The opinion of the court was delivered by: MOTLEY
Plaintiffs Robert Klotsche and Robin Acosta have commenced this action challenging the legality of section 434a-8.0 of the New York City Administrative Code. Section 434A-8.0 establishes a maximum hiring age of twenty-nine years for New York City police officers. Plaintiffs contend that this policy violates the Equal Protection Clause of the federal Constitution because it is not rationally related to any legitimate state purpose. Plaintiffs also assert that the hiring age policy constitutes a violation of the New York Executive Law's proscription against age discrimination in employment. The parties have cross-moved for summary judgment. For the following reasons, the defendant's motions for summary judgment are granted. Plaintiff's motion is denied.
Plaintiffs took and passed the written civil service examination (Examination #1175) for appointment to the New York City Police Department. Plaintiffs both had reached their twenty-ninth birthday prior to filing their application for this examination. Plaintiff Klotsche was disqualified by the Department of Personnel of the City of New York ["Department of Personnel"] pursuant to section 434a-8.0 of the New York City Administrative Code. Section 434a-8.0(a) provides that "[o]nly persons shall be appointed patrolmen who shall at the date of the filing of an application for civil service examination less than 29 years of age."
Plaintiff Acosta was disqualified by the Department of Personnel because he failed the psychological examination that is a prerequisite of appointment as a police officer. See Exhibit "1", Affidavit of Joel Grobtuch. Robin Acosta appealed his psychological disqualification to the New York City Civil Service Commission, but the appeal was dismissed for failure to prosecute.
Mr. Klotsche filed a discrimination complaint against New York City with the New York State Division of Human Rights, again alleging an age discrimination claim. The State Division found probable cause to believe that there was discrimination by the defendant.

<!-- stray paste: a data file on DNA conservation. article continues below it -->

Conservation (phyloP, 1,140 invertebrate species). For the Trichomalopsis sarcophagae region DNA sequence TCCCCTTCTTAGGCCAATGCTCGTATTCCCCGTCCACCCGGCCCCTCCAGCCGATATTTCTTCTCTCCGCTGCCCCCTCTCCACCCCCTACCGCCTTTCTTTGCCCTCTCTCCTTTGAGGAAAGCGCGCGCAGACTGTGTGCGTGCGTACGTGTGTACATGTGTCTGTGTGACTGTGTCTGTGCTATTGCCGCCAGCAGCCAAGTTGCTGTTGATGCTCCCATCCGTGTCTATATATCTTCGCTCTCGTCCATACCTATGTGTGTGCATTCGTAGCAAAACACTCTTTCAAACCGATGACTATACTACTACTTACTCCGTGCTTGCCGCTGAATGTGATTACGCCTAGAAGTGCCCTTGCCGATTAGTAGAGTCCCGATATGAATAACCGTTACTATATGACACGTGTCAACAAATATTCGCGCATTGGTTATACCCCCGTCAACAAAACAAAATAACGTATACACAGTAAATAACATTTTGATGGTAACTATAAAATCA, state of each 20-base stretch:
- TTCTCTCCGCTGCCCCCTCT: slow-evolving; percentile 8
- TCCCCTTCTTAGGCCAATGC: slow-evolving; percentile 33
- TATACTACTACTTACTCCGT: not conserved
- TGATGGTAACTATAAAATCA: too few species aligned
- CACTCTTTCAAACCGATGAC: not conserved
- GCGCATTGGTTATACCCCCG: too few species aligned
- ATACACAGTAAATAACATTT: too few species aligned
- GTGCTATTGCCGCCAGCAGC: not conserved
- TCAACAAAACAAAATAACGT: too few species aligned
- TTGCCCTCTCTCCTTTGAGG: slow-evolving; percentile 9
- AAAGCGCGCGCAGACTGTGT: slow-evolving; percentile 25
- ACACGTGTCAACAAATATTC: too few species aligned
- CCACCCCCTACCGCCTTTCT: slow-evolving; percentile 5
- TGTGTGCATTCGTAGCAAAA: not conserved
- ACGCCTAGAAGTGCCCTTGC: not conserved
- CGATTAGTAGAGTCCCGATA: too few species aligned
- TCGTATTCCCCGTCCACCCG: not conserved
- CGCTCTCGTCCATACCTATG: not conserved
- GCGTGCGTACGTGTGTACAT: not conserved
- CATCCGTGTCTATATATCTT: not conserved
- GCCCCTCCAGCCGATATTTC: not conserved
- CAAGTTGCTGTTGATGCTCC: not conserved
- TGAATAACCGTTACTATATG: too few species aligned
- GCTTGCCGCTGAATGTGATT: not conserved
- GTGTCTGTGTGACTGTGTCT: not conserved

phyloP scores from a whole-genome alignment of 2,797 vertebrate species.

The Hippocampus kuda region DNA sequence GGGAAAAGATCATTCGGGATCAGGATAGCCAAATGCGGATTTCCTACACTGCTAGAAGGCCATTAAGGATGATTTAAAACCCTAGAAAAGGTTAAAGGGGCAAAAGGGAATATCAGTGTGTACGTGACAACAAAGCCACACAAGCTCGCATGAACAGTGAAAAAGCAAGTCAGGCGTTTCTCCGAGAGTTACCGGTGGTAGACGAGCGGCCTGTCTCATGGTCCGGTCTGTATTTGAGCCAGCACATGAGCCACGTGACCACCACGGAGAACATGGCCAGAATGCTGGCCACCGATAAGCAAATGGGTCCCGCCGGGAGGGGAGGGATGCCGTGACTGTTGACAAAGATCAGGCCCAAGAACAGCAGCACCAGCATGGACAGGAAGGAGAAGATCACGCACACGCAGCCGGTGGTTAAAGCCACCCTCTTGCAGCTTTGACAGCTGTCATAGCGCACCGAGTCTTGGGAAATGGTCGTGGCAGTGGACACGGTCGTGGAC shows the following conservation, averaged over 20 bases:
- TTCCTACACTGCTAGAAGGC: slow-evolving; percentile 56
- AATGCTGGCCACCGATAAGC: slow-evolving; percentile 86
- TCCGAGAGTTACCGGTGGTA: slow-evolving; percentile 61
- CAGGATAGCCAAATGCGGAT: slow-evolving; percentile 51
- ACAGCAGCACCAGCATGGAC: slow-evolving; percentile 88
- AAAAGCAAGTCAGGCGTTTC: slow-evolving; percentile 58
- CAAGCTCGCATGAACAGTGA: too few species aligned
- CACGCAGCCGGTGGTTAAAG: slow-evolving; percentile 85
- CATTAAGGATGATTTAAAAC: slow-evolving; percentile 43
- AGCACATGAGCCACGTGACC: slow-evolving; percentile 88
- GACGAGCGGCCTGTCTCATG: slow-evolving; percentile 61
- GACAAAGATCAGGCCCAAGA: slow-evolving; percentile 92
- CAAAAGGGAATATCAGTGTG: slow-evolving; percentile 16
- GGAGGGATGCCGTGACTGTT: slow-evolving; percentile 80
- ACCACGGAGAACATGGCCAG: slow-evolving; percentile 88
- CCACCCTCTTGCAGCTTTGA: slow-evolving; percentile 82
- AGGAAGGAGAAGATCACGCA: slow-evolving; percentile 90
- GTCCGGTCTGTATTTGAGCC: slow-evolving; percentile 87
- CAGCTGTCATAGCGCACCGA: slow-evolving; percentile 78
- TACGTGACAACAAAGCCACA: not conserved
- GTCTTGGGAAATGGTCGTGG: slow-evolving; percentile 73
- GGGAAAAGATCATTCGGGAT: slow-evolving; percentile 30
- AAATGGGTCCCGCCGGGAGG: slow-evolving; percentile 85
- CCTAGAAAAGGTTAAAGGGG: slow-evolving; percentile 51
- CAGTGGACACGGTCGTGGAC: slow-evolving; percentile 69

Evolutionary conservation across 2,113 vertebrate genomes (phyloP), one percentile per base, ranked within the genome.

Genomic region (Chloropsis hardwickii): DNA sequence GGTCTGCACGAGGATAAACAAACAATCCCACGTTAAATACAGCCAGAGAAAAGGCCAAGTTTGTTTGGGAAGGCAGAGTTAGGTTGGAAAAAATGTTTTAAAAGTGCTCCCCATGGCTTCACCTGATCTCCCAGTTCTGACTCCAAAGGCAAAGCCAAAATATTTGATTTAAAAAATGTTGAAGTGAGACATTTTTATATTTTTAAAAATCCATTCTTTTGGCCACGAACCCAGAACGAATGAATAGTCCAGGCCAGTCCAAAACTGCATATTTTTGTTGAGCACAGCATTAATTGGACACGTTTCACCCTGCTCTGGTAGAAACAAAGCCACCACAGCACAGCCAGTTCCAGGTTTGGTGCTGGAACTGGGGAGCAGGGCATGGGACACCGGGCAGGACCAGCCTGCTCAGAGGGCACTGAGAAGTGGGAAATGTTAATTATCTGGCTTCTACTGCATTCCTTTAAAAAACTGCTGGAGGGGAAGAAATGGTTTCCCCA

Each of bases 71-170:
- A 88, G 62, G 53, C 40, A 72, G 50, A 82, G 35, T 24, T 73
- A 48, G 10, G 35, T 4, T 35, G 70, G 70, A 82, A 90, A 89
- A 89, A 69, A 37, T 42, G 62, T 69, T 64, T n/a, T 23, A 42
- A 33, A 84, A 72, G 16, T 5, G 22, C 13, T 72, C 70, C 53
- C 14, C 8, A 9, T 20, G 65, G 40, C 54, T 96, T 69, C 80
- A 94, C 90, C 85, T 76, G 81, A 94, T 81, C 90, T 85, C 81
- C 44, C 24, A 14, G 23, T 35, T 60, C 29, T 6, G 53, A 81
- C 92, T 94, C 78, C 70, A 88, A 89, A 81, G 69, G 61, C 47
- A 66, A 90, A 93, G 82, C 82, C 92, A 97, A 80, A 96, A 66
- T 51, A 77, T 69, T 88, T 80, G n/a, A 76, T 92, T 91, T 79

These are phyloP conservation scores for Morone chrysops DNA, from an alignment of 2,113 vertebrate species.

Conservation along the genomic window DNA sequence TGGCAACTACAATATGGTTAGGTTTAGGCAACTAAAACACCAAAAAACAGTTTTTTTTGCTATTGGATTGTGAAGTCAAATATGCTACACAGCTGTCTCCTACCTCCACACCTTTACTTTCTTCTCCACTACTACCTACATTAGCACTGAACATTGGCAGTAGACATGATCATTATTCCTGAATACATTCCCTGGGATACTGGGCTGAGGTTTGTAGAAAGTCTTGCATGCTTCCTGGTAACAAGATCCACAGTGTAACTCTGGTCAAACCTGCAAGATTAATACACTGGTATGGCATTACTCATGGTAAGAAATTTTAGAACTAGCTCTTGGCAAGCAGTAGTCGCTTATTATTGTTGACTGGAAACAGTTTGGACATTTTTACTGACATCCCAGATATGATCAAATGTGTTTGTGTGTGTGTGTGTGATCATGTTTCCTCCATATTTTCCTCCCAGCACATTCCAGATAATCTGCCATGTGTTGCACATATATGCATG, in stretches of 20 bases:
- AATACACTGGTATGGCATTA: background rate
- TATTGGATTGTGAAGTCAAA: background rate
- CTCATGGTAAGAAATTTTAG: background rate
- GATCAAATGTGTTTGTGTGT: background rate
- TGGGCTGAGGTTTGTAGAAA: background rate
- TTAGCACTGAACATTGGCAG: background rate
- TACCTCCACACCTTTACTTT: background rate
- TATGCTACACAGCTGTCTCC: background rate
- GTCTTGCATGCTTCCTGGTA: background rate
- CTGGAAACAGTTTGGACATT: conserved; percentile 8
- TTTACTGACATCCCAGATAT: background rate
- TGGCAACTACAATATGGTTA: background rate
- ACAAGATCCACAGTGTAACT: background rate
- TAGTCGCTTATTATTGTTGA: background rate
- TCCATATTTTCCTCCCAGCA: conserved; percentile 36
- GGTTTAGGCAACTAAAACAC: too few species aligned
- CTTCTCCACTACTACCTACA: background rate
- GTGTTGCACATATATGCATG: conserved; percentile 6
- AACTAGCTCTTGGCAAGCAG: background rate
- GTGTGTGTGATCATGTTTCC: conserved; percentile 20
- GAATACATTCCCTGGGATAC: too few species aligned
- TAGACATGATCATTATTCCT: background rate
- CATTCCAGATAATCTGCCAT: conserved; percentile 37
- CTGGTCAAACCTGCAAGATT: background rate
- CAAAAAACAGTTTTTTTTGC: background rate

It is undisputed by the parties that plaintiff Acosta was rejected for appointment as a patrol officer because his psychological tests and interviews indicated "the presence of personality traits incompatible with the demands and stresses of employment as a New York City Police Officer." (Affidavit of Joel Grobtuch, Exhibit "1".) Although plaintiff Acosta argues that he also was rejected because of his age, it is patently obvious that even if the age limitation did not exist, he still would not be appointed as a police officer. Accordingly, defendant's motion for summary judgment as to plaintiff Acosta is granted.
It also is undisputed that plaintiff Klotsche has filed a discrimination claim with the State Division of Human Rights, charging defendant with age discrimination. New York Executive Law section 297, subsection 9 provides that "[a]ny person claiming to be agrrieved by an unlawful discriminatory practice shall have a cause of action in any court of appropriate jurisdiction for damages and such other remedies as may be appropriate, unless such person had filed a complaint hereunder or with any local commission on human rights." Thus, under section 297 there is a statutory election of remedies which has been enforced by the courts. Collins v. Manufacturers Hanover Trust Co., 542 F. Supp. 663, 672-73 (S.D.N.Y. 1982); Marin v. New York State Dep't of Labor, 512 F. Supp. 353, 355 (S.D.N.Y. 1981). Even if Klotsche were to withdraw his complaint before the State Human Rights Division, he could not maintain this action unless it was withdrawn for administrative convenience. Emil v. Dewey, 49 N.Y.2d 968, 428 N.Y.S.2d 887, 406 N.E.2d 744 (1980). Accordingly, pursuant to the statutory requirements set forth in Executive Law section 297, this court must grant defendant's motion for summary judgment as to plaintiff Klotsche's state law claims.
Additionally, even if Klotsche could maintain his state law cause of action after filing his complaint with the State Division of Human Rights, his pendent state law claim would still be dismissed. Under the current case law of New York, the 29 year age limitation does not violate the, provisions of the Human Rights Law, N.Y. Executive Law section 296, section 3-a. See Knapp v. Monroe County Civil Service Commission, 77 A.D.2d 817, 437 N.Y.S.2d 136 (4th Dep't 1980).
Both parties have moved for summary judgment on the equal protection claim. Plaintiffs contend that the age limitation provision in the Administrative Code should be reviewed by a "flexible equal protection standard" using a "heightened" level of scrutiny as advocated by Justice Marshall in his dissent in Massachusetts Board of Retirement v. Murgia, 427 U.S. 307, 325, 49 L. Ed. 2d 520, 96 S. Ct. 2562 (1976). In addition, plaintiff argues that even if the "rational basis standard" is applied, as defendant contends, the provision should be declared in violation of the Equal Protection Clause of the Fourteenth Amendment. The City of New York, relying on prior decisions, ...